|American Tobacco Trail|
|American Tobacco Trail terminus in Durham|
|Length||22 mi (35 km)|
|Trailheads||Durham to Apex|
The American Tobacco Trail (ATT) is a 22-mile (35 km) long Rails-to-Trails project located in the Research Triangle region of North Carolina, running along an abandoned railroad bed originally built for the American Tobacco Company in the 1970s. The route crosses through the City of Durham, Durham County, Chatham County, and Wake County. The ATT is part of the East Coast Greenway and is open to pedestrians, cyclists, equestrians (in non-urban sections), and other non-motorized users.
The American Tobacco Trail is split into four main sections which consist of, from North to South:
The ATT begins in the City of Durham across Morehead Avenue from the Durham Bulls Athletic Park. Trail users can park in a gravel parking area underneath the Durham Freeway (NC 147), except on game days. The trail is a 10-foot (3.0 m) wide asphalt paved greenway with gravel shoulders. It is open to walkers, cyclists, rollerbladers and wheelchair users, but not equestrians.
The American Tobacco Trail covers 6.75 miles (10.86 km) through the City of Durham to its current end at NC Hwy. 54 just north of I-40. This segment of the ATT is a designated portion of the East Coast Greenway. Plans are underway to construct a pedestrian bridge across I-40 between exit 274 and 276, connecting two major portions of the ATT.
South of I-40 there is a 2.15-mile (3.46 km) natural or existing surface segment that is currently open. This portion, which extends from Massey Chapel Road past the Chancellor's Ridge subdivision, crosses under Fayetteville Road, crosses Scott King Road and traverses Crooked Creek, is currently under reconstruction by the Triangle Rails-to-Trails Conservancy (TRTC) under a grant from the Durham Open Space and Trails Commission. As of 2010, this section is traversable, but still marked as under construction. TRTC has regular 1st and 3rd Saturday workdays on this portion of trail which meet at the Scott King Road trail intersection.
The ATT trail traverses 7.65-mile (12.31 km) in Chatham County. Once the trail crosses into Chatham county, the trail converts to a dual surface of asphalt and compacted screenings. The trail is open for foot, bike and equestrian use by TRTC. The trail crosses Northeast Creek and O'Kelly Chapel Road, past the Old Chatham Golf Course. It also traverses the end of Pittard Sears Road, Panther Creek, and continues past New Hope Church Road.
Wake County opened, in 2003, the first 3.5-mile (5.6 km) segment from New Hill-Olive Chapel Road to Wimberly Road. Currently, this unpaved segment is now 6.4 miles (10.3 km) in length, followed by a usable but unimproved 1.9-mile (3.1 km) portion. The improved greenway is a 10-foot (3.0 m) plus in width granite screening composition trail open to hikers, cyclists, wheelchair users and equestrians. Users can access this portion of the greenway at a trailhead off New Hill-Olive Chapel Road, two miles (3 km) south of US 64; as well as at trailheads on Wimberly Road and White Oak Church Road. The towns of Apex and Cary have plans to connect their municipal greenway systems to the ATT in the future.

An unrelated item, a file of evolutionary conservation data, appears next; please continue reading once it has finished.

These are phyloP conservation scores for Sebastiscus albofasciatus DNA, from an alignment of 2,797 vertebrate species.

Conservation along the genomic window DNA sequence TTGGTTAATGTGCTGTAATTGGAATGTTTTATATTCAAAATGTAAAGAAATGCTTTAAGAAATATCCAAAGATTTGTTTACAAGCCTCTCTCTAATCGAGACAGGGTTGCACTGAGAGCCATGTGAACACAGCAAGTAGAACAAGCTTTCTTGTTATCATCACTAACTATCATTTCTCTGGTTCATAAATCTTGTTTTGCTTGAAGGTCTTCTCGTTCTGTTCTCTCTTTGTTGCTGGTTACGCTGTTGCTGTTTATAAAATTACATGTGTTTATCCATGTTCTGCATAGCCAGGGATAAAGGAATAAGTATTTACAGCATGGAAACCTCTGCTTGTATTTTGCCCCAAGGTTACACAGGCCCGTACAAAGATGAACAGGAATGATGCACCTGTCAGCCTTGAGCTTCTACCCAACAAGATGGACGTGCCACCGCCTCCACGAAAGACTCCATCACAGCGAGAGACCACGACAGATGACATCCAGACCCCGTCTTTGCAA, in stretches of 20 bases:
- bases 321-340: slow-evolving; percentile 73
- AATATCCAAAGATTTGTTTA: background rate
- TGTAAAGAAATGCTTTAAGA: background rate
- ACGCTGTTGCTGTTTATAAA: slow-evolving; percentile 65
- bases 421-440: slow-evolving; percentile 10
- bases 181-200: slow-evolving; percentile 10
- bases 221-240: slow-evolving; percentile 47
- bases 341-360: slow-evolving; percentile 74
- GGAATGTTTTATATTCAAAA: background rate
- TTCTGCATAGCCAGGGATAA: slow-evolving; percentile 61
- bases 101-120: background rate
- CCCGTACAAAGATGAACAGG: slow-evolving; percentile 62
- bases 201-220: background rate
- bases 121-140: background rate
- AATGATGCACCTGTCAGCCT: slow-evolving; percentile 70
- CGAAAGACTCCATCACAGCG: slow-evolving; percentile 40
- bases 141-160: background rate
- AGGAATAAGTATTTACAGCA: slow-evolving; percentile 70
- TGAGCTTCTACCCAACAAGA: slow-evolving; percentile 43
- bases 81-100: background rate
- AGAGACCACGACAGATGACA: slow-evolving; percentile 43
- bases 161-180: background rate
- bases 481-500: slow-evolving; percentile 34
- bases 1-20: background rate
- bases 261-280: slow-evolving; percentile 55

In total, 11.1 miles (17.9 km) of continuous trail is usable in the southernmost portion and 6.75 miles (10.86 km) of continuous paved trail is usable in the northernmost portion. A traverse of approximately 2 miles (3.2 km) on public roads is required to get between these two continuous sections.
The American Tobacco Company was founded by J.B. Duke in 1890 and dominated the industry by acquiring the Lucky Strike Company and over 200 other rival firms. The company built processing plants and warehouses in Durham which were served by several rail lines built in 1905. The rail line to the south which is now the ATT, connected from Durham to Bonsal, NC and onwards to Duncan. It was known as the New Hope Valley Railway or the Durham & South Carolina (it never got as far as SC), and later became part of the Norfolk Southern Railway system. In the 1970s the U.S. Army Corps of Engineers built the Jordan Lake reservoir in Chatham County necessitating the relocation of a large portion of the tracks. A new rail line was built on higher ground a few miles to the east. However, only a few years later, the tracks were removed from this new railroad as Norfolk Southern had been bought out, and trains could access the American Tobacco complex via the Southern Railway more economically. In the 1980s the Triangle Rails to Trails Conservancy (TRTC) was formed to preserve the corridor as a multi-use trail and developed a Master Plan for the ATT in 1992. Since then, work has progressed at a moderate pace to develop the trail for pedestrian, bicycle, and equestrian use.
Section of the Trail near Scott King Road